Making Sure that Soap Ingredients ‘Come Clean’
By Leah Lancione
Wikipedia says soap, “in chemistry, is a salt of a fatty acid. Soaps are mainly used as surfactants for washing, bathing, and cleaning, but they are also used in textile spinning and are important components of lubricants.” Yes, we know a bar of soap is used for cleaning our bodies. It’s in our showers and bath tubs and by our kitchen and bath sinks. It can be altered to be in liquid form or molded into a bar of varying shape, size, smell and color.
The online site Discovery Health found at health.howstuffworks.com/skin-care/cleansing/products/bar-soap-liquid-soap asserts that “at a very basic level there is no real difference” between bar soap and liquid soap. All types of true soap are composed of the same essential components—alkali salts of fatty acids and detergent properties.” The site does reveal, however, that both have their separate advantages and disadvantages. Bar soap is often considered harsher than liquid soap because it can strip the skin of necessary moisture and damage surface cells. On the other hand, liquid soap often has added dyes and fragrances that can be harmful or irritating to skin. With that said, what are the ingredients that cleanse our skin and eliminate germs?
The Food & Drug Administration (FDA) discloses that there aren’t many “true” soaps on the market. The ones that are, have to be labeled “pure” and are regulated by the Consumer Product Safety Commission. While soaps were made from animal fats and wood ash in the past, “most body cleansers are actually synthetic detergent products.” “True” soap that is made to be moisturizing or deodorizing has to meet FDA requirements for a cosmetic and list all ingredients. If the soap is made with antibacterial, anti-acne or antiperspirant properties it is considered a drug and must also list all ingredients for consumers.
Soap is still made by combining fats and oils with an alkaline material to form an organic compound called a stearate. Other additives, like dye and fragrances, are combined to enhance the soap properties. So, the basic ingredients are: fats (plant oils or animal fats), alkalines (lye, sodium hydroxide or ammonium hydroxide and sodium carbonate), glycerin (a skin softener), antibacterial agents (usually triclocarban (an antibacterial and antifungal), pine oil or an ammonium compound, abrasives (e.g., calcite, feldspar, quartz or sand), preservatives and cosmetic additives, according to the website www.livestrong.com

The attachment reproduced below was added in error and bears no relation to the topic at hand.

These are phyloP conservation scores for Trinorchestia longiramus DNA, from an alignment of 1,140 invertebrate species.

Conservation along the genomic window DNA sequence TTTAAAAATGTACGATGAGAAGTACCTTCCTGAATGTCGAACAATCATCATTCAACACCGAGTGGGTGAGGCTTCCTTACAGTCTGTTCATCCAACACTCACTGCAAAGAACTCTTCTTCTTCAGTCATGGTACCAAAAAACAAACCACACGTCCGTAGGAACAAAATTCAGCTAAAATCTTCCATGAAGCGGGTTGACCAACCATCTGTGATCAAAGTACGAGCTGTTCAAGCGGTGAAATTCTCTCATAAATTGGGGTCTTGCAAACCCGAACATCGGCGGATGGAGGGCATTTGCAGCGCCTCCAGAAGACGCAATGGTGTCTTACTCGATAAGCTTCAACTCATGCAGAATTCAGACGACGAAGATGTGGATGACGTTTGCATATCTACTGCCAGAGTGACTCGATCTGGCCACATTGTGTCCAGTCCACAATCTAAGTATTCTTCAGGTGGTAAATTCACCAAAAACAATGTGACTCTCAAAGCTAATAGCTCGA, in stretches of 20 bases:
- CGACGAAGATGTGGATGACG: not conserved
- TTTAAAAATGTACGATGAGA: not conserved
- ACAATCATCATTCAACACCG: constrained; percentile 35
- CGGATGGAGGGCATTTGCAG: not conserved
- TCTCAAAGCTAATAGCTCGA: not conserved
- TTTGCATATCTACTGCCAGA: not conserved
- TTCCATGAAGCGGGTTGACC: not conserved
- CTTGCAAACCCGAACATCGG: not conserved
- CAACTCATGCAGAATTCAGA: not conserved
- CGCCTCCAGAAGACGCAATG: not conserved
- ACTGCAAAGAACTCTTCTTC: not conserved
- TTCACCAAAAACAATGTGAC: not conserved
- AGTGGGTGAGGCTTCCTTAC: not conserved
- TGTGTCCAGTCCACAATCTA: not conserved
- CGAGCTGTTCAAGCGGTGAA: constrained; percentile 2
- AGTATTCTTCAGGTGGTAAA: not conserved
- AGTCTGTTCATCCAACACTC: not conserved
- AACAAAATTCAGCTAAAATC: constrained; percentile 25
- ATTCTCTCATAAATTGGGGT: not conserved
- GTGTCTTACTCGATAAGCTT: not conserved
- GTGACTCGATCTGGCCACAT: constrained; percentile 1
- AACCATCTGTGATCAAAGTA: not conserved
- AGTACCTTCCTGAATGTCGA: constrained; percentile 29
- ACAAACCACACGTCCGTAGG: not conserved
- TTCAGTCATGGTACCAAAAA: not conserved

The health website WebMD says the ingredient Triclosan, which is often added to soap (and other consumer products) to inhibit bacterial contamination, is being investigated by the FDA because though “it is not currently known to be hazardous to humans,” some studies on animals have demonstrated that it “alters hormone regulation.” Studies have also revealed that Triclosan may make bacteria resistant to antibiotics. The FDA has been reviewing this ingredient and will present findings in 2012.
So whether you choose to use a moisturizing soap like Dove or an antibacterial like Dial it’s important to check out the ingredients in that bar or body wash by visiting www.cosmeticsinfo.org Enter the name of the ingredient for a description and other important product safety information.